• Kyodo


Grand champion Asashoryu overpowered Tochiazuma to capture his fifth consecutive Emperor’s Cup with a 13-2 record on the final day of the Nagoya Grand Sumo Tournament on Sunday.

News photoYokozuna Asashoryu reacts after pushing out ozeki Tochiazuma on the final day of the
Nagoya Grand Sumo Tournament at Aichi prefectural gymnasium to capture his fifth consecutive Emperor’s Cup.

The fiery Mongolian was given an almighty scare by Tochiazuma (9-6) in the day’s finale at Aichi Prefectural Gymnasium but dug in deep to push out the ozeki after being repeatedly put on the back foot to win his 13th Emperor’s Cup.

Asashoryu avoided a possible playoff with Kotooshu after the Bulgarian earlier suffered a defeat to Wakanosato and became the first wrestler in almost 20 years to win five titles in a row.

Former yokozuna great Chiyonofuji achieved the feat in 1986-87.

“I didn’t know how things would turn out right until the end of this tournament but I’m really pleased,” said Asashoryu.

“I didn’t know what would happen but always kept believing in myself and that is why I have got this result. Now I want to keep getting stronger and stronger,” added the yokozuna who said he would have liked to get a chance for revenge over Kotooshu.

Asashoryu had only lost once this year before the Nagoya meet but was handed shock defeats by Kotooshu and Kokkai.

Komusubi Kotooshu (12-3) missed out on becoming the first wrestler for Europe to win an Emperor’s Cup when he slipped on a banana skin against former sekiwake Wakanosato (11-4).

The pressure appeared to be too much for the Bulgarian to handle and he quickly lost his footing and allowed Wakanosato to finish the job with the simplest of shoves.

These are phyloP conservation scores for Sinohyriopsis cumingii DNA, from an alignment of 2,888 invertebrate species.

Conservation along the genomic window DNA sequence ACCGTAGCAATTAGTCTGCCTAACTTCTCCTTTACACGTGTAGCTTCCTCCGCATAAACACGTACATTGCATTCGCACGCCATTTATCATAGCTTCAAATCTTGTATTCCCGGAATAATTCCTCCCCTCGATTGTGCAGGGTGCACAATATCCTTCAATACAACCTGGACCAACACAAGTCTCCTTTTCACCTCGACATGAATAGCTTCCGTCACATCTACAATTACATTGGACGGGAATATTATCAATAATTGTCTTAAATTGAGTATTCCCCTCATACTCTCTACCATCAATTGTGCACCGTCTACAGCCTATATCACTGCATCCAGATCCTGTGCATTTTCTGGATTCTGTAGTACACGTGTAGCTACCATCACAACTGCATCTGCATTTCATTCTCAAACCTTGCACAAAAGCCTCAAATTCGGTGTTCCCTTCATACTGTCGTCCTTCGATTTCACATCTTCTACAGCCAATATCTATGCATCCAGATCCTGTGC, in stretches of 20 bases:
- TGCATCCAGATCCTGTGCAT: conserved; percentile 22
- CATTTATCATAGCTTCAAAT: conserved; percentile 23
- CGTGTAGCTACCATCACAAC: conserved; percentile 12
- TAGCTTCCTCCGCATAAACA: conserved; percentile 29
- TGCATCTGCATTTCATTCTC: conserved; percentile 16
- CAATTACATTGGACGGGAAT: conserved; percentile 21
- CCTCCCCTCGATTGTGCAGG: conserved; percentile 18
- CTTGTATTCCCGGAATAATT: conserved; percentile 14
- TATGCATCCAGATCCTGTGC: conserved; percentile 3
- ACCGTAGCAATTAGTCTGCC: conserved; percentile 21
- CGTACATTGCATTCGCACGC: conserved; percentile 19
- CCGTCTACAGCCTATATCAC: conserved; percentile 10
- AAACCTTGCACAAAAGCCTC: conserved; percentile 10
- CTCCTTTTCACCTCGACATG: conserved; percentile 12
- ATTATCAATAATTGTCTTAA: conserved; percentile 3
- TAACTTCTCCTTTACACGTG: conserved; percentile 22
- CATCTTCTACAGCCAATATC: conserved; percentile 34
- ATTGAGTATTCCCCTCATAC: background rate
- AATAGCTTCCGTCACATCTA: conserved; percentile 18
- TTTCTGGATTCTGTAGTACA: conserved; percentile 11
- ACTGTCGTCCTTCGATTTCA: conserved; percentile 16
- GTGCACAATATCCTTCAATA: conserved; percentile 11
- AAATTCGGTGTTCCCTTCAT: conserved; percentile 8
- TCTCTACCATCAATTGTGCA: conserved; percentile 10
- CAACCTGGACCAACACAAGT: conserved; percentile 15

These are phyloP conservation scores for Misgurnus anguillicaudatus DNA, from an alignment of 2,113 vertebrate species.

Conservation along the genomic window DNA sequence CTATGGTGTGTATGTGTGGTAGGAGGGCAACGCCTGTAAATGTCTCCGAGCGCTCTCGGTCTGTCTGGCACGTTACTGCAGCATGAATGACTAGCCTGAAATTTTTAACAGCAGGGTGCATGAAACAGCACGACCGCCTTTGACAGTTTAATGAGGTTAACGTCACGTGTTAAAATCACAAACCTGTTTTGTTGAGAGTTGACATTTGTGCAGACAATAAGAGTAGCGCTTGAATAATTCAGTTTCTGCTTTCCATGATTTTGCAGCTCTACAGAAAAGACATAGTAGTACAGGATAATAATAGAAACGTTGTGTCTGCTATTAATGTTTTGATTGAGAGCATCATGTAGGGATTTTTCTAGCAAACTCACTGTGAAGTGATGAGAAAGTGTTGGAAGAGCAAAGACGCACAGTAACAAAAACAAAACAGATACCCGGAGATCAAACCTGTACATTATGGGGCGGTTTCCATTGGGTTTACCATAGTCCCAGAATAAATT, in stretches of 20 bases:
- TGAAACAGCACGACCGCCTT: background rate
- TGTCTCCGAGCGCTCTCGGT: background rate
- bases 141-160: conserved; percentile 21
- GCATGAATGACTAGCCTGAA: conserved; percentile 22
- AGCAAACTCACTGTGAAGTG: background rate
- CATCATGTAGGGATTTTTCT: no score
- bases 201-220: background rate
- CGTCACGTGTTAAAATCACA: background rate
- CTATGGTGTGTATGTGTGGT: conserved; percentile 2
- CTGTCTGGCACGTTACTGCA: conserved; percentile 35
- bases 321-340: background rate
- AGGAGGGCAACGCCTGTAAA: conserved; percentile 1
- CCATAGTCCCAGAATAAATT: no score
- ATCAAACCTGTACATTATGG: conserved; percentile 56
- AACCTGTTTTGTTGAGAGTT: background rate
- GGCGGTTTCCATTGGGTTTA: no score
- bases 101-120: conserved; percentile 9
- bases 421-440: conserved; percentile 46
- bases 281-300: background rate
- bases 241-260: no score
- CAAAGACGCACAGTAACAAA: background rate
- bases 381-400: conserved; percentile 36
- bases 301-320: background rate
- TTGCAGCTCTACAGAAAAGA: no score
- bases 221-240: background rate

“I was a little bit tense and to lose is really disappointing,” said Kotooshu.

Elsewhere, Kokkai, who hails from the former Soviet republic of Georgia and was the first European to compete in sumo’s elite makuuchi division, wrapped up a solid campaign with a ninth win against sumo clown Takamisakari.

Sixth-ranked Kokkai kept Takamisakari away from his belt with a flurry of blows to the neck and forced him over the edge before flying headlong into the front row of cushions.

Kokkai claimed his first Fighting Spirit Prize while Takamisakari also finished the tournament with an impressive 10-5 mark.

“I’m very pleased. I knew this morning that if I won today I would get the award so I was a little bit nervous but I am very happy to have won it,” said Kokkai.

Third-ranked maegashira Futeno was awarded the Technique Prize after claiming his 10th win by default over Kaiho.

Kaiho (8-7) pulled out of the tournament earlier with a fractured bone in his right leg.

“I didn’t wrestle today but even so I think I have had a good tournament. I wrestled well and that shows in the results here,” said Futeno.

“Hopefully I will continue to do well at the next meet.”

Ozeki Kaio’s campaign ended on a losing note after he was forced out by sekiwake and local favorite Kotomitsuki.

Kaio came into the tournament with his ozeki status on the line for the seventh time but finished stayed at sumo’s second rank after posting a 10-5 mark. Kotomitsuki, however, finished with a 7-8 losing record on his return to sekiwake.

In an earlier bout, Russian maegashira Hakurozan dodged struggling Kotonowaka at the charge to secure an 8-7 winning record on his makuuchi division debut.

Towering maegashira Kotonowaka closed with a disappointing 4-11 mark.

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